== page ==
As radio broadcasters, our thinking tends to be very topical. That's in large part because our on-air breaks are fleeting: a DJ says what they have to say and then it disappears into the ether, unlike books, movies, or podcasts that stick around for a long time and can be consumed long after they were originally created. We assume that people will hear our on-air breaks at the same time we create them or, if they're voice-tracked, not long afterwards.
In short, as broadcasters, we rarely think about creating “evergreen” content — content that has a long shelf life because it will still be of interest to people weeks, months, or even years after it was initially created. Not surprisingly, we bring this mindset to the internet. That may be fine for social media — tweets and status updates tend to be “of the moment” — but when writing blogposts, stations could be missing out if they're only publishing the latest music news and celebrity gossip. After all, once a pop culture phenomenon passes, people move on. In 2019, not many people are looking for the internet's hot takes on Team Edward vs. Team Jacob or Kanye West interrupting Taylor Swift at the VMAs. These blogposts might've gone viral back in the day, but they're not attracting traffic now.
On the other hand, a blogpost that contains a list of ten great places to take kids in your town, or the history of a local custom, or a unique dessert recipe, could attract web traffic for years to come. Even old interviews with big musical artists could drive traffic down the road. So when it comes to creating web content, consider a mix of both topical and evergreen content.
But don't just create evergreen content and passively assume that people will find it. Use these three tactics to resurface old content that listeners may still enjoy:
1. An email drip campaign
Email is a fantastic tool for getting extra mileage out of older content. Spend an hour or two setting up an automatic email campaign that “drips” out content over time and you could see a noticeable lift in your web traffic. For example, your email campaign might be triggered when somebody signs up for your email newsletter. A week later, they are automatically sent a link to the interview your station did with Bradley Nowell of Sublime back in the day. A month later, an email highlighting your morning show's best phone scams of all time is sent out. And a month after that, it's followed by an email driving people to your night jock's secret Bloody Mary recipe. Best of all, it takes very little time to set it up; just be sure to review and freshen up the campaign once a year.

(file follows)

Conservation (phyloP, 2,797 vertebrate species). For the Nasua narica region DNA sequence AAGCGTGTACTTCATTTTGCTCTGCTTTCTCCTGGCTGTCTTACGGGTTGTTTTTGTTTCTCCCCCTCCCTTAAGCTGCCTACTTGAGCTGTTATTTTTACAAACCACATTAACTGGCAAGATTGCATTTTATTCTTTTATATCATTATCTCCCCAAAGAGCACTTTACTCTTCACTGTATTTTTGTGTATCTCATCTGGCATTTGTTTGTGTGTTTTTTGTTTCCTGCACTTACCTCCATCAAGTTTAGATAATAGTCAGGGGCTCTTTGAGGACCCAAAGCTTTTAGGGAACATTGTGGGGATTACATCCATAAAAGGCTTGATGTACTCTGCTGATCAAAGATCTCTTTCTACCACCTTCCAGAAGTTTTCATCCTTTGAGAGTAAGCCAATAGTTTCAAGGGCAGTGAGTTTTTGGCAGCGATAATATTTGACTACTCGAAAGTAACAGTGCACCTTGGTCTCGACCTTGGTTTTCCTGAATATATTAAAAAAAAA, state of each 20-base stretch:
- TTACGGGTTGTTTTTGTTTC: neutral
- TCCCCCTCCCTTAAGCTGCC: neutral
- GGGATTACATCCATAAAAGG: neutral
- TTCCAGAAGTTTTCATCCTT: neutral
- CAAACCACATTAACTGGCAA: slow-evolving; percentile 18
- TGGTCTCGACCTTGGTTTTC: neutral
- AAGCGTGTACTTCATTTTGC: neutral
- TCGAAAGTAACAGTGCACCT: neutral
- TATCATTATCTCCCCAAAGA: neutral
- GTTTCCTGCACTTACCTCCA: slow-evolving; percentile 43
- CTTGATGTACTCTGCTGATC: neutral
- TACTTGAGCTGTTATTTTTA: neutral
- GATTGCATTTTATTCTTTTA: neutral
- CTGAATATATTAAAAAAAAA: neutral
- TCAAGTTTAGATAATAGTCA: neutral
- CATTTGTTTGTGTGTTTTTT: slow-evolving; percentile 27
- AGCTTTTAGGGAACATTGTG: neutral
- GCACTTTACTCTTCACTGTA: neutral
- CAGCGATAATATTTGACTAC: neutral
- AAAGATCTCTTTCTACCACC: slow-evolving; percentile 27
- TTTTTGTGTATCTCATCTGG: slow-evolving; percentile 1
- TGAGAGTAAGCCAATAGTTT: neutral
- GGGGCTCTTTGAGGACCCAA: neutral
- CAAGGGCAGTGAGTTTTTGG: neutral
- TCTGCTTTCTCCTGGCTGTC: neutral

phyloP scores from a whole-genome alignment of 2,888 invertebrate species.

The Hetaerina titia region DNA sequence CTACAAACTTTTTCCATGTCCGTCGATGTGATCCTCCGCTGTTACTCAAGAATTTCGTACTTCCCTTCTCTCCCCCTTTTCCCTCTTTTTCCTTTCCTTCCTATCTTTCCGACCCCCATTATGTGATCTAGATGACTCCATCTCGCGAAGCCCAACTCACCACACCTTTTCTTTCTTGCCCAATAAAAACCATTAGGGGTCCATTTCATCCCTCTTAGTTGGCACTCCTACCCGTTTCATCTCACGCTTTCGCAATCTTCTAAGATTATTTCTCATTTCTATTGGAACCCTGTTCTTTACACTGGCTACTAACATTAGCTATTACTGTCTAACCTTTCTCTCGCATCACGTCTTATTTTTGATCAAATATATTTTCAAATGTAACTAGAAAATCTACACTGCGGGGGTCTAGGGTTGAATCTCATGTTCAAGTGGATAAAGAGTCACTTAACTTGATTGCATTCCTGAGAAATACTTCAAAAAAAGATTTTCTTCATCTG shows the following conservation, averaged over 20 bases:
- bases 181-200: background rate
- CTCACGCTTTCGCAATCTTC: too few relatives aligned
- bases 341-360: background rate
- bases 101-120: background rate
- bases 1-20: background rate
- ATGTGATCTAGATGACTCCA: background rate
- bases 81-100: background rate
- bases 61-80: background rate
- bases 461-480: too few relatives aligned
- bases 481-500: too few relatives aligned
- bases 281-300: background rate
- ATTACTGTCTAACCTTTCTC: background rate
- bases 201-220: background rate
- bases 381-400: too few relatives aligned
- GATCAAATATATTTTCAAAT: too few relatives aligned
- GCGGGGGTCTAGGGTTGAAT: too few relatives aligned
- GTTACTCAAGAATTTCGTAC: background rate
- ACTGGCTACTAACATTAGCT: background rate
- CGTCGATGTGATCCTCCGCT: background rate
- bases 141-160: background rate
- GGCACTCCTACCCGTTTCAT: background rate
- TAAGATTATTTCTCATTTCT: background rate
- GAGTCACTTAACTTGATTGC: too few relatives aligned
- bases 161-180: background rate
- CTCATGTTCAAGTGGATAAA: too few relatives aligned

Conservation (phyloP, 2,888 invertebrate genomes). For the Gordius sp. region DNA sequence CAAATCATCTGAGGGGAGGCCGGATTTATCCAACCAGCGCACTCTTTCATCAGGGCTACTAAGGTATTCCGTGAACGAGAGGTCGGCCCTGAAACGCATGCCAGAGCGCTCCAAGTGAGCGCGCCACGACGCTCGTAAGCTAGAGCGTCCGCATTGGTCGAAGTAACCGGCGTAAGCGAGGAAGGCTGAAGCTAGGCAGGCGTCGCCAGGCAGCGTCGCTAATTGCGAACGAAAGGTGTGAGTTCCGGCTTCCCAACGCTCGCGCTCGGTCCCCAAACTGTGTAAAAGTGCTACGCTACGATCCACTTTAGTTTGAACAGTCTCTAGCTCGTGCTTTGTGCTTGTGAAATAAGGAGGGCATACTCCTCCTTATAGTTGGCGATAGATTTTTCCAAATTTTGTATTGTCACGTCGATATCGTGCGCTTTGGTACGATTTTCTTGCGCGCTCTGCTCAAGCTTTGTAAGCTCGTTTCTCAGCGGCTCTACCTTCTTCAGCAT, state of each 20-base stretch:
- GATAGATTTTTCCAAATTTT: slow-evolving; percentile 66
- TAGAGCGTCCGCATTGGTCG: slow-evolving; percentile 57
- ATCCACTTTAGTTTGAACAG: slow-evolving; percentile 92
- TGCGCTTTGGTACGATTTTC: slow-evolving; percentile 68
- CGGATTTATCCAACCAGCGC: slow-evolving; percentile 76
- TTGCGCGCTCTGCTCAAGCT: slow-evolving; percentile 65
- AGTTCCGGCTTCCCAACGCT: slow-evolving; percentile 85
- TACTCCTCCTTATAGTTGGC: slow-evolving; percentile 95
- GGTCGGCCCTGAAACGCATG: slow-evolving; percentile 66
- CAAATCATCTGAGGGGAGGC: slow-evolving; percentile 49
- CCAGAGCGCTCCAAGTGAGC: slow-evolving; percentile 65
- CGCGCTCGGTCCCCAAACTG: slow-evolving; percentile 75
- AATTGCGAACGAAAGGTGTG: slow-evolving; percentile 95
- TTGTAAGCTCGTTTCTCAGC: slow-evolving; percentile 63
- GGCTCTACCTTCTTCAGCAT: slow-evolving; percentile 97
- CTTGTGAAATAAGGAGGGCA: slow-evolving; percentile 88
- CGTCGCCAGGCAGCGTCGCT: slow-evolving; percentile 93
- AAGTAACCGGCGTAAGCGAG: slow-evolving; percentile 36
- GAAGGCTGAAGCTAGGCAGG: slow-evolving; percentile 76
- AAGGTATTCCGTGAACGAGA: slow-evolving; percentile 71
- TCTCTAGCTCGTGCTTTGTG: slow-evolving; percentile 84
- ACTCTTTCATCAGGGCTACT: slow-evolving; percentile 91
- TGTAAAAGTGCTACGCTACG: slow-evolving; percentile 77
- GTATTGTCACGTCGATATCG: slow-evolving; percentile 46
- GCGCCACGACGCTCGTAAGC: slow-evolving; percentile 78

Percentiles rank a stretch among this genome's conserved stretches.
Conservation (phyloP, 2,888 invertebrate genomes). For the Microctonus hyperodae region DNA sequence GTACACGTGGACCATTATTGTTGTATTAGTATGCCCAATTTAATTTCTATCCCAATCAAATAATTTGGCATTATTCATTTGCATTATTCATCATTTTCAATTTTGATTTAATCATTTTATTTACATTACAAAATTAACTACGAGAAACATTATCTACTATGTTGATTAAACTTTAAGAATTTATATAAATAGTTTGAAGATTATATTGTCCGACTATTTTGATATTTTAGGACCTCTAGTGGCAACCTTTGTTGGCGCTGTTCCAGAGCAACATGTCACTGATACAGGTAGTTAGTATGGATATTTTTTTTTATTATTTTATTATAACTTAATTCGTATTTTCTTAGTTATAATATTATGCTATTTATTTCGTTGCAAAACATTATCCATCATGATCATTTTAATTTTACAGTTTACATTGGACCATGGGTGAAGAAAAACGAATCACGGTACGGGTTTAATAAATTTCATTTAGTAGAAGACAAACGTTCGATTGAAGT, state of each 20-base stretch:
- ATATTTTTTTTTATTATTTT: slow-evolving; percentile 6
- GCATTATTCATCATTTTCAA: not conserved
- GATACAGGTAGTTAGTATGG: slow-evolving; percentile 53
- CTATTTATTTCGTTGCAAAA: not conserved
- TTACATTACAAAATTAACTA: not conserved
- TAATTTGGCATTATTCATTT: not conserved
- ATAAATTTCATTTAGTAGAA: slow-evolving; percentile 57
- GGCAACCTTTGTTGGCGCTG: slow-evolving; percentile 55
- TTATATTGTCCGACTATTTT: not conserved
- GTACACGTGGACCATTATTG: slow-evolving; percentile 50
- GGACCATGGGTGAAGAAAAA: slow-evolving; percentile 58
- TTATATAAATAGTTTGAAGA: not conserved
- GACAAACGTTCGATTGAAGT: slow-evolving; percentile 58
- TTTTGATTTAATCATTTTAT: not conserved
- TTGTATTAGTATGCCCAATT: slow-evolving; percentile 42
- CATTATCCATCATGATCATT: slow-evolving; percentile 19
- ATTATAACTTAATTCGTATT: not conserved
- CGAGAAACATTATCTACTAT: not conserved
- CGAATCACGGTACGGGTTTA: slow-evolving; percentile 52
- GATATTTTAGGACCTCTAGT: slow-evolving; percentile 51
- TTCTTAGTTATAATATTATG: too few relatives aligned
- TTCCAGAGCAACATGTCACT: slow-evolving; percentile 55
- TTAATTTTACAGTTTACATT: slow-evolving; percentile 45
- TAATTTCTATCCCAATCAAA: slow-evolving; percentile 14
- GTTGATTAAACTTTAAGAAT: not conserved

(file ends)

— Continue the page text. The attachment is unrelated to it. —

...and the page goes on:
2. Resharing on social media
If you've got compelling classic content, don't be afraid to reshare it on social media. Here at Jacobs Media, we use a WordPress plugin that randomly takes older blogposts and reposts them on Facebook and Twitter. As a result, sometimes these posts drive more traffic to our website when reshared than they do when they're first published. In fact, we've seen a 16% lift in our overall web traffic just from resharing older content. If your station's website isn't built in WordPress, look for an alternate tool for resharing content, such as Buffer.
3. Optimizing for search engines
Radio broadcasters have a bad habit of overlooking search engine optimization — “SEO,” or the art of getting your content to show up in the results of search engines like Google. This is a big mistake, especially with evergreen content. While social media can produce random spikes in web traffic, search engines can be the gifts that keep on giving, driving steady traffic day in and day out. Here at Jacobs Media, Google has overtaken social media as our primary source of web traffic, thanks in part to a handful of evergreen blogposts that are stellar performers.
Using these three tactics to resurface evergreen content, your radio station should be able to increase its web traffic. Give it a shot.
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